Grand Teton National Park's Cathedral Group, Teewinot, the Grand Teton, and Owen, are illuminated during a early summer sunset.

It’s a cool June morning beneath the jagged 12,326’ summit of Teewinot Mountain in Grand Teton National Park.  I’m with clients watching cow elk and pronghorn antelope in the still morning air.  A female pronghorn shifts in the distance and, can it be? Yes!  Hidden beneath her legs emerges a tiny fawn, walking unsteadily in its new world. 

The sagebrush flats of Grand Teton National Park are a safe haven for pronghorn like these, but also one of the largest remaining herds of wild bison, critical elk migration routes, and a plethora of habitat for other wildlife that call the Greater Yellowstone Ecosystem home.  But it wasn’t always this way; where we are now standing was once private land at risk of development.  


When it was founded in 1929, Grand Teton was little more than a rock and ice park: its boundaries encompassed a portion of the Teton Range extending to the edge of several of the lakes at their base, while the land in the valley bottom and along the Snake river remained unprotected, including tens of thousands of acres of private ranchland.  Thus the park protected the iconic peaks we still love today, but not much of the critical wildlife habitat.

To protect the scenic vistas, habitat, and migration corridors of the Jackson Hole Valley philanthropist John D. Rockefeller Jr. began purchasing ranches from willing sellers, eventually amassing 35,000 acres of land, including the parcel where we watched the pronghorn fawn.  Unfortunately, his offer to donate the land was met with resistance from locals with a different vision of the valley.  Efforts to protect the valley stalled until 1943, when FDR used the Antiquities Act to designate Jackson Hole National Monument, combining Rockefeller’s land donation with over 200,000 acres of National Forest Land.  

Jackson Hole Valley and Grand Teton National Park.

Jackson Hole National Monument expanded Grand Teton National Park to include much of the valley floor, including the former ranches of Antelope Flats, seen here.

The valley was protected, but to remain so Jackson Hole National Monument would have to survive an attempt by Congress to rescind it.  Ranchers, worried about grazing access (which they still have today) protested.  Even the Forest Service opposed the park, seeking instead to log the Northern Range of the Tetons across Jackson Lake while proposing leasing upwards of 400 homes along its shore.  Thanks to the veto power of FDR the monument did survive, and in 1950, was added what we now know as Grand Teton National Park.  What could have been hotels and houses marring one of the most spectacular landscapes in the country was now protected wildlife habitat.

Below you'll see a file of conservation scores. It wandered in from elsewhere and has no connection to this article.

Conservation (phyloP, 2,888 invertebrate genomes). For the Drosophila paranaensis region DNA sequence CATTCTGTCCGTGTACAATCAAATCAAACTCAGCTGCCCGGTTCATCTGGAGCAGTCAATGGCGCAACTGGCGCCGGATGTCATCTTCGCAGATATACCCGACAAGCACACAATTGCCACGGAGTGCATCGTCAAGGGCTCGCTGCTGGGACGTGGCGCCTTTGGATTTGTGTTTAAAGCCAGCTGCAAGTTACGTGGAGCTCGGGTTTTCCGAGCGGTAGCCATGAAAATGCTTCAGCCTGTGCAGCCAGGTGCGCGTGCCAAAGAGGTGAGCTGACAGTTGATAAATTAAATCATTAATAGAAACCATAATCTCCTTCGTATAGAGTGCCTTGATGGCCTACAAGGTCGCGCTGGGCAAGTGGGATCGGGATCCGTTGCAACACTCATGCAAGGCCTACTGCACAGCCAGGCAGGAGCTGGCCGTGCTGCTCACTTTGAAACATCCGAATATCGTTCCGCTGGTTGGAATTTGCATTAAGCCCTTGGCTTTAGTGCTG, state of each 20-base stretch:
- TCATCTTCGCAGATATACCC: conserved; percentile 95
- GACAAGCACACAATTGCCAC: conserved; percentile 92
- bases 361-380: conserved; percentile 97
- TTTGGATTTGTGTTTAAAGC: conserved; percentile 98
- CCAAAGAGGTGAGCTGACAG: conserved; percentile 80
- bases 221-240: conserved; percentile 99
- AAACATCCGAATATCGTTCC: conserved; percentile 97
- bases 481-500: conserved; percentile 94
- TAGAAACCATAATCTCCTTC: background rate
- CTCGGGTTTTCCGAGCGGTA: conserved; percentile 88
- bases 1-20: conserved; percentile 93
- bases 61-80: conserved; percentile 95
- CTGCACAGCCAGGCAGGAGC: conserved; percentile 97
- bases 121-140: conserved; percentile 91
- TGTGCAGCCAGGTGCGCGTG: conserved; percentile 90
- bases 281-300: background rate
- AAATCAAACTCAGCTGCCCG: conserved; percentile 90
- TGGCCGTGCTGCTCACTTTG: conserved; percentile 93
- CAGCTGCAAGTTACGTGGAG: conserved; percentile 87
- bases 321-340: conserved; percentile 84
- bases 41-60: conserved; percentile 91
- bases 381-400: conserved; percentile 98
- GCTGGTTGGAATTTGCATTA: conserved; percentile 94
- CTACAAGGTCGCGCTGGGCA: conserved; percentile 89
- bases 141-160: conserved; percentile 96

Opponents of Jackson Hole National Monument later recognized the importance of protecting more acreage than less.  Local rancher Clifford Hansen, known for organizing an armed protest ride across the monument after its establishment in 1943, went on to become governor of Wyoming and later a U.S. Senator.  Upon reflecting on the battle over the monument and Grand Teton National Park, Hansen remarked that it was an asset to Wyoming, and he appreciated why park advocates “felt that as much land as was taken in should be taken in.”  


Our pronghorn antelope know none of this, they are simply tracing the steps of their ancestors, along a 6000 year old migration route known as the Path of the Pronghorn.  Throughout the summer they thrive in the sagebrush flats of what used to be Jackson Hole National Monument, gaining precious fat reserves in preparation of the coming winter.  In the fall, 300-400 of them stage near the famous Moulton Barn on Mormon Row, preparing to head south through the Gros Ventre Mountains onto winter range outside of the park.  With any luck, the pronghorn fawn we found this spring will have grown into a speedy juvenile by the time the migration starts in the fall, joining an ancient legacy, now protected. 

Grand Teton National Park Pronghorn Antelope

A mother and pronghorn fawn prepare to migrate 100 miles south from the protected Jackson Hole Valley to winter habitat near Pinedale, WY.

Pronghorn aren’t the only animals who migrate through Grand Teton National Park.  Each spring, close to 9000 elk exit winter range on the National Elk Refuge just north of the town of Jackson.  Most head north, crossing the icy Gros Ventre River and entering the Park.  They move into an area known as Antelope Flats, hay fields formerly cultivated by early homesteaders beginning in the 1880’s.  The elk travel across the shallow snow, over tufts of dried grass and silvery green sagebrush, led by a dominant matriarch.  She knows this route well and travels it faithfully every year, leading her relatives onward.

A cow elk herd migrates through the snow covered fields of Antelope Flats.  Prior to inclusion in Grand Teton National Park in 1950 this migration cooridor could have been lost to development.

Some herds leaving the Refuge will traverse the entire length of Grand Teton National Park, entering the Teton Wilderness, and then pass into Yellowstone National Park, an amazing journey of over 60 miles.  Others will summer along the base of the Teton Range, emerging from the forest at dawn and dusk to graze alongside pronghorn antelope in the sagebrush flats which were initially protected by Jackson Hole National Monument.